LOS ANGELES, CA.-
This spring the Hammer Museum
presents "The Red Book of C. G. Jung: Creation of a New Cosmology", an exhibition of preeminent psychologist Carl Gustav Jungs (1875-1961) famous Red Book, thought to be the most influential unpublished work in the history of psychology by many contemporary scholars. Jung also considered the Red Book to be his most important work, or as he described it, the prima materia for a lifetimes work. Until now, however, the book has spent most of its existence in a Swiss safe deposit box, and very few people have actually seen it.
This exhibition, organized by the Rubin Museum in New York, includes works of art and archival materials on loan from the Foundation of the Works of C. G. Jung, the C. G. Jung Institute in Zurich, the C. G. Jung Foundation for Analytical Psychology, the Jung family private archive, and other private collections. The show is the first public presentation of the remarkable book and it coincides with the publication of a facsimile edition of the Red Book by W. W. Norton & Company. The Hammer is the only West Coast venue for the exhibition and the presentation will also include an important series of public programs to further explore the work of C. G. Jung and his legacy.
Carl Jung began work on the Red Book in 1914 at the age of thirty-eight. He had established a successful private psychological practice in Zurich, but subsequently fell into a period of personal and spiritual turmoil. It was during this period that Jung formulated what would become his most important and famous theories about archetypes, the collective unconscious, and the process of individuation. The Red Book is a collection of Jungs personal writings and drawings, chronicling the often horrific and troubling explorations of his own unconscious.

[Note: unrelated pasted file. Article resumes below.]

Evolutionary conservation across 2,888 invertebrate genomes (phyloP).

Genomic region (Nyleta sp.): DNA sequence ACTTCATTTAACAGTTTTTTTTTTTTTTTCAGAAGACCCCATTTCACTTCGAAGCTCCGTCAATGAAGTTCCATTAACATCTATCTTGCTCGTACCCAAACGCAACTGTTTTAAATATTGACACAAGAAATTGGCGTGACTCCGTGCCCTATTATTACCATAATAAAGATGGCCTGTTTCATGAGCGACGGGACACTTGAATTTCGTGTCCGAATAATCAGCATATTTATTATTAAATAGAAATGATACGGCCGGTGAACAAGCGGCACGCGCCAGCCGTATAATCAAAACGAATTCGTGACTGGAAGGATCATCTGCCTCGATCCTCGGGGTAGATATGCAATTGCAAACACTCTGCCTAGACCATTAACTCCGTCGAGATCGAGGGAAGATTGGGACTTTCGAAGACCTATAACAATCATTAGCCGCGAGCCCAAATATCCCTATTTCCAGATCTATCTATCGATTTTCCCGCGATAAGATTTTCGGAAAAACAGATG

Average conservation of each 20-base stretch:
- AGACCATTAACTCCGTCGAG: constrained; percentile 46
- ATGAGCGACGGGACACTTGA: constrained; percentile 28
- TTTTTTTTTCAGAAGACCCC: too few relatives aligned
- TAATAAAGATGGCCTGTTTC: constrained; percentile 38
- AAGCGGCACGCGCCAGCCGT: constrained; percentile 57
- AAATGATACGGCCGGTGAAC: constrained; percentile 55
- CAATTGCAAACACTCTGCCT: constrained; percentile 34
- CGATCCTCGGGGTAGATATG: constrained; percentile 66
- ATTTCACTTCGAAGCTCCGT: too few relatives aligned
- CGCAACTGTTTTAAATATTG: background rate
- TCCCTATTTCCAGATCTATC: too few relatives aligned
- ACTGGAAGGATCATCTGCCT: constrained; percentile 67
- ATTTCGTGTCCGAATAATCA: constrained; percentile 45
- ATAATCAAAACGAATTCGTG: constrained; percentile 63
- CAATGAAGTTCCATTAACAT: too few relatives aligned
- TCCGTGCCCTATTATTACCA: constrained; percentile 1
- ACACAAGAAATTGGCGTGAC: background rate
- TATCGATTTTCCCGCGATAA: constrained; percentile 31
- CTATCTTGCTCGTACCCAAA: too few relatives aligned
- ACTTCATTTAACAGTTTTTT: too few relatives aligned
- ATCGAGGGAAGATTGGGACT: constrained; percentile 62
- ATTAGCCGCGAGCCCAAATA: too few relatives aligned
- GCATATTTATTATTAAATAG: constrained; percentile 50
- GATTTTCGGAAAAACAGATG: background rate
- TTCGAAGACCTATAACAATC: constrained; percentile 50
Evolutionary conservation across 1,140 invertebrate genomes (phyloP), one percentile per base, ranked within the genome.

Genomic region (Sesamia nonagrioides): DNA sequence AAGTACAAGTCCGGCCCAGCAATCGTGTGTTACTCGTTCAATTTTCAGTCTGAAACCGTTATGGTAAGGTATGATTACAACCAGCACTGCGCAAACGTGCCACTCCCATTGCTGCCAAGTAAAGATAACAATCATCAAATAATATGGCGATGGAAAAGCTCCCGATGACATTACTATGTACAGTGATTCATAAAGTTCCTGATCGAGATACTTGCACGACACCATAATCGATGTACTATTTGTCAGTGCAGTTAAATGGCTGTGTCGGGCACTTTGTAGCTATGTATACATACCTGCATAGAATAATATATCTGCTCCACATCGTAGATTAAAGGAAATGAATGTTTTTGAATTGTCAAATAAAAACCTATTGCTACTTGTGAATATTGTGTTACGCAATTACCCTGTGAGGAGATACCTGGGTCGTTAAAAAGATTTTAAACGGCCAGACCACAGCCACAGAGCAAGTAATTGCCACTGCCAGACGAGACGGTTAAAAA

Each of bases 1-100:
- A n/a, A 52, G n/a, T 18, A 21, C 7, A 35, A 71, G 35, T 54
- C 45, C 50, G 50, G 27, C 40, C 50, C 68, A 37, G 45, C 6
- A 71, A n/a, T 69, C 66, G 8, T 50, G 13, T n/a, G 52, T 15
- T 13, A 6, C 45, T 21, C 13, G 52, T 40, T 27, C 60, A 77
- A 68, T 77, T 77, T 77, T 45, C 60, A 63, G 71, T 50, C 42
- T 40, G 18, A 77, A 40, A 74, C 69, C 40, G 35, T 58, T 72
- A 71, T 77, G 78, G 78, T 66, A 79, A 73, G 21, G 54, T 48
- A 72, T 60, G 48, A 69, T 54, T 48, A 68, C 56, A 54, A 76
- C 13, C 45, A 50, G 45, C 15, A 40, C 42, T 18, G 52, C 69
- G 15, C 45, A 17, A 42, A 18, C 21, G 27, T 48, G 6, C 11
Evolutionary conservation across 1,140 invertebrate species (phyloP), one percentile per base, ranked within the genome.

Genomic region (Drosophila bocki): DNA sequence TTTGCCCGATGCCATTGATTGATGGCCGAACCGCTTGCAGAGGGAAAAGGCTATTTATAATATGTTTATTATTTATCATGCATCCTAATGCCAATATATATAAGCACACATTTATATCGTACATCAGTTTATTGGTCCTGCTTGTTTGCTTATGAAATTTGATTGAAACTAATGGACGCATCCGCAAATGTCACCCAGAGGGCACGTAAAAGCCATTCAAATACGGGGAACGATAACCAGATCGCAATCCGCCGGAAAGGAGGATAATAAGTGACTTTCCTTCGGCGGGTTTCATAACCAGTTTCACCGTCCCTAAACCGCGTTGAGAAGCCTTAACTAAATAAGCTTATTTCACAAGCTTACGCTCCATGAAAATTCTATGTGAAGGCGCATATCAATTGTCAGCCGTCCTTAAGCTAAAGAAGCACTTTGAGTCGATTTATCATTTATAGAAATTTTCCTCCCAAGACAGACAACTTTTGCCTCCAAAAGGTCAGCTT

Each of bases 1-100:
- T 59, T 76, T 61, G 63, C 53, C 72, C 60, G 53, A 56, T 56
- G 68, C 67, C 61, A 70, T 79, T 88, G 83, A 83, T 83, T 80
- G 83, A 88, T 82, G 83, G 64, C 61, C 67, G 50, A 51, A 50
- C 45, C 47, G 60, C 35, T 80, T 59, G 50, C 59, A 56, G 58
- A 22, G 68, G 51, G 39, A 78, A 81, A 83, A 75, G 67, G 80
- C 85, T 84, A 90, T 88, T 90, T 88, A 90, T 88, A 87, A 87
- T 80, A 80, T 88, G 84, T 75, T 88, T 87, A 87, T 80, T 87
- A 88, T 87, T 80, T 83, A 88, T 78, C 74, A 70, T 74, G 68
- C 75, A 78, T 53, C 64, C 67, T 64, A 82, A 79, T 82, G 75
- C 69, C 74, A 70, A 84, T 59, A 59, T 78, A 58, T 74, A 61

For the better part of sixteen years Jung consistently documented his dreams and recorded his fantasies in a beautiful volume that resembles a medieval manuscript. It is a strange hybrid of thought and image, taking the form of an 11-1/2 x 14-1/4 inch red leather-bound book. On more than two-thirds of the pages, Jung paired his abstract and brightly hued graphic forms with thoughts written in a beautiful calligraphic style. Out of this work and these experiences Jung would transform psychotherapy from a practice concerned with the treatment of the sick into a means for the higher development of the personality.
Alongside the ninety-five-year old volume, which Jung worked on from 1914-1930, the Hammer Museum will present a number of oil, chalk, and tempera paintings and preparatory sketches related to the Red Book, and other original manuscripts, including the Black Books, which contain ideas and fantasies leading up to the Red Book. Visitors to the exhibition will be invited to see the ways in which Jung sought to translate the symbols he encountered in dreams and fantasies into contemporary graphic form, often using the circular diagrams of the mandala, which resemble structures represented in Tibetan Buddhist art.
On display will be Jungs first known mandala-like work: Systema mundi totius (1916), a cosmic representation of his reflections on spirituality and the soul, drawn from a series of recorded personal fantasies. Jung considered this workalong with about twenty-five mandala sketches that he created while serving as a Medical Corps Doctor and Commander of a British internment camp in Switzerland during the last two years of World War Ito be important documentations of his psychological and spiritual development.
"The Red Book of C.G. Jung: Creation of a New Cosmology" was organized by the Rubin Museum of Art, New York, in collaboration with the Foundation of the Works of C. G. Jung, Zurich, and was curated by Dr. Martin Brauen, Chief Curator of the Rubin Museum of Art, and Professor Sonu Shamdasani, Acting Director at the Wellcome Trust Centre for the History of Medicine at University College, London.